the ls command gives me this folder “noip-duc-linux.tar.gz” which is the file created during the extraction, however, it wont let me cd to it, saying “Not a directory”

    I need to navigate to this folder to compile and install the DUC.

    Any help is greatly appreciated .

    1. Hey Timo. It looks like a simple case of entering the correct folder name. You will need to extract the tar.gz. using the tar command and entering the exact file name. Use the ls command to list the directory and crosscheck file names. Once extracted, use the ls command again and make sure you are entering the correct folder name with the cd command. Best of luck !

      1. Haha sorry, yeah, I didn’t extract properly, so the pi wasn’t able to find the dir.
        Thanks alot man, this is an awesome resource.

    1. hey Timo. in general, TCP is used for webservers and UDP is used for streaming content like CCTV camera footage etc. I recommend both if you are unsure. If using SSL, you will need to forward port 443 as well. thanks for the upvote! Glad to be of help 🙂

  4. So after spending a lot of time wondering why I couldn’t connect to my shiny new host name from noip, I finally stumbled upon this page https://www.reddit.com/r/raspberry_pi/comments/2w1ixa/attempting_to_start_up_a_b_as_a_web_server/ . Apparently my problem was NAT reflection. Attempting to browse out to the internet and display a page that originated back behind my local router was confusing my hardware and made the page time out. Turning the Wi-Fi off on my phone and using 4G instead I could see the page externally, so it had been working the whole time.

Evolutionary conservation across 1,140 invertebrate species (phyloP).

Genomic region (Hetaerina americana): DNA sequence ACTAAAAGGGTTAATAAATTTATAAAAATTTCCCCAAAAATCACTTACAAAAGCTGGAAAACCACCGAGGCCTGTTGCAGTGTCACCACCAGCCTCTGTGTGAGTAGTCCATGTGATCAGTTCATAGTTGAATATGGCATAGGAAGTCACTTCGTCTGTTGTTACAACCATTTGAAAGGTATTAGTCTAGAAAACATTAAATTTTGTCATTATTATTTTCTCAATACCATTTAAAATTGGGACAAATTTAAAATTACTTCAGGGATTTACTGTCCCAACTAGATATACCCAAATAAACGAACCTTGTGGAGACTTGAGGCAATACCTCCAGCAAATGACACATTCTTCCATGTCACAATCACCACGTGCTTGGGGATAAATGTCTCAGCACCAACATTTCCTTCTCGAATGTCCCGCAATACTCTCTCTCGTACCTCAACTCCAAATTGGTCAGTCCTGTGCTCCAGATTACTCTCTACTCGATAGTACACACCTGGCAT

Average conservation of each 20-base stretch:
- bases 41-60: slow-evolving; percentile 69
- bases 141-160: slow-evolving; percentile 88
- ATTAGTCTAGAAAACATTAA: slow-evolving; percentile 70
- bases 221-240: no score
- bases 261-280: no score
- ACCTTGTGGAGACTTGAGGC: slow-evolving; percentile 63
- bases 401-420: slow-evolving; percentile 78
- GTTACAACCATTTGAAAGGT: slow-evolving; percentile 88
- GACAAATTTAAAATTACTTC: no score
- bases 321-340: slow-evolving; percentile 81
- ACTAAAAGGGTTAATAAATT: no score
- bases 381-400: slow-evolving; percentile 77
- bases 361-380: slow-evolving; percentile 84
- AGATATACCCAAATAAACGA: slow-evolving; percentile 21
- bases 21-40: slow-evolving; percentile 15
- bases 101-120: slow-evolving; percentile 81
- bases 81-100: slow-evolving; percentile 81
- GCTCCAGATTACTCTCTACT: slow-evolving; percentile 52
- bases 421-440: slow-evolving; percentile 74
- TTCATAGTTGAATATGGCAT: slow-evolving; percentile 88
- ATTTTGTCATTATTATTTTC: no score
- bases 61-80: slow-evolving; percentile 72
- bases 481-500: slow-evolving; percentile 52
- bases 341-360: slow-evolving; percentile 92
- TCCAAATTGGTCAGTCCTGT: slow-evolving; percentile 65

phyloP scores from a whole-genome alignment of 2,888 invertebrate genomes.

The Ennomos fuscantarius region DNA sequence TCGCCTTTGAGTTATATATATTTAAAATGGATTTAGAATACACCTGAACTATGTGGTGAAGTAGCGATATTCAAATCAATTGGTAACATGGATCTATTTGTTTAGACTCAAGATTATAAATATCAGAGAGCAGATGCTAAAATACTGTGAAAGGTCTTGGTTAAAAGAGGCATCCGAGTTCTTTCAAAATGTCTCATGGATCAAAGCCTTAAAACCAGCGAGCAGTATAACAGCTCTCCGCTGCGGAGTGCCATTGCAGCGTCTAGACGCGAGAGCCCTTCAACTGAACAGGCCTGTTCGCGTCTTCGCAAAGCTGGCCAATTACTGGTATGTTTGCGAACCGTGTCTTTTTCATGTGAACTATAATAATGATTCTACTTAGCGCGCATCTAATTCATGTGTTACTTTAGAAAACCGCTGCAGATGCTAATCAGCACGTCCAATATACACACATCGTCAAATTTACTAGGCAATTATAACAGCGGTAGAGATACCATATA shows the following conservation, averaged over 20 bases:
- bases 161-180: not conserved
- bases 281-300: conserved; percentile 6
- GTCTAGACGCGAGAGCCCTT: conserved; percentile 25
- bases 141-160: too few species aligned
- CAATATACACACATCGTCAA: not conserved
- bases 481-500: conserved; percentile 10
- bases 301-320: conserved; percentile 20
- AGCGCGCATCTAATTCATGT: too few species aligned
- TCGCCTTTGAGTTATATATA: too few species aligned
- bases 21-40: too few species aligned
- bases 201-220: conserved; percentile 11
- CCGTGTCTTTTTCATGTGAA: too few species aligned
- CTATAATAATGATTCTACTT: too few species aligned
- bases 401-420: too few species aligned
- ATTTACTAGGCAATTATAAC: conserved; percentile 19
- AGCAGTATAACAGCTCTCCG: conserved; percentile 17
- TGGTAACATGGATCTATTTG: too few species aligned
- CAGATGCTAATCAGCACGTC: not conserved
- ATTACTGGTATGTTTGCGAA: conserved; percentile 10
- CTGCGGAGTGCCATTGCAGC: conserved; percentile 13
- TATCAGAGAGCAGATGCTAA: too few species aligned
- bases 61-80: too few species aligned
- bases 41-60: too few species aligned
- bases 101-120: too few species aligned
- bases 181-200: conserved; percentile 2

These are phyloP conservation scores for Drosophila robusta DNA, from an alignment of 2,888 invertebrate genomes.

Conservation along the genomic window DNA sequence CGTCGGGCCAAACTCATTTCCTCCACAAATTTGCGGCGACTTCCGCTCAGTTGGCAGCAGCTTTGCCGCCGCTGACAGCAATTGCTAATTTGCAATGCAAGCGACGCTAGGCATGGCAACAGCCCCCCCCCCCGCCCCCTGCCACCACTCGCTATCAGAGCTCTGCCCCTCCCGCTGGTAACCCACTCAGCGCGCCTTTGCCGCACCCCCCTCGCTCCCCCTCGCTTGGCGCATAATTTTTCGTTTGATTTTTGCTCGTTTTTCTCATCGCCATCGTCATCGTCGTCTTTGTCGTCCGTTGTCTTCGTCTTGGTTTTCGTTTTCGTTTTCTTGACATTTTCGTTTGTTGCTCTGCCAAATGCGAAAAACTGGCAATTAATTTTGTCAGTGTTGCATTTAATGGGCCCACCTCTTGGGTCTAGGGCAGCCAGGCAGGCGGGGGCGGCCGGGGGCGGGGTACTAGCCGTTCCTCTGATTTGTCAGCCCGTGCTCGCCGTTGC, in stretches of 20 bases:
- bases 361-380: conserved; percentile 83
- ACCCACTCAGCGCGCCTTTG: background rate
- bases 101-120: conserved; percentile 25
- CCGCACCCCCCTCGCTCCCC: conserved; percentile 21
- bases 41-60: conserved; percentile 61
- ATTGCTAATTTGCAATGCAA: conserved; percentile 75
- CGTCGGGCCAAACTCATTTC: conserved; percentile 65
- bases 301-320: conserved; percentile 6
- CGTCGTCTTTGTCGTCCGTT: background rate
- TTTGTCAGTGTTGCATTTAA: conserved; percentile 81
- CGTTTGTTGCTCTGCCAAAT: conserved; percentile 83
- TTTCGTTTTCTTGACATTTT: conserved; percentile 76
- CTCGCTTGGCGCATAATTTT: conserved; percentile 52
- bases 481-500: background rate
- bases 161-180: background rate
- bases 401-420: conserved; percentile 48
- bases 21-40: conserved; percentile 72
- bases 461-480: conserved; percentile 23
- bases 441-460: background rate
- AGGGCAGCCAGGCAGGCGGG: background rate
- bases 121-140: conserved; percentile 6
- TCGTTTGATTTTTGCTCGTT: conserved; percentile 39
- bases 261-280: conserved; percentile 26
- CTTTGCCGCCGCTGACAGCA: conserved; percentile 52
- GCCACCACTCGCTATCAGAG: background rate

5. I like the way you explain things. Congratulations. No how can i call website from within network. I dont want to type ipaddress of rpi everytime i want to load it. It would be nice to call it by a name or hostname like http://myrpi.pi or something like that.

  6. Hi, when I go to edit my index.html files, it denies me access. I am using filezilla as there were a couple of tutorials already using filezilla but I haven’t had any luck so far. What do you recommend to use when editing/uploading a website to your web server. I also have CSS and a little bit of animation within my website – does this tutorial support all of this if executed correctly?
    Thanks heaps!!

    1. Hey. It looks like a permission issue. Make sure the settings for the website folder include read and write permissions for the user you are using to login with Filezilla. If you have read only, you will be able to view but not make any changes. Look up the chmod command to define permissions. And, yes, it should support CSS and animation.

  7. About forwarding port 80, when you are talking about security questions, do these only affect the Pi or any device connected to the same network?

    Thanks, the tutorial is pretty nice! 🙂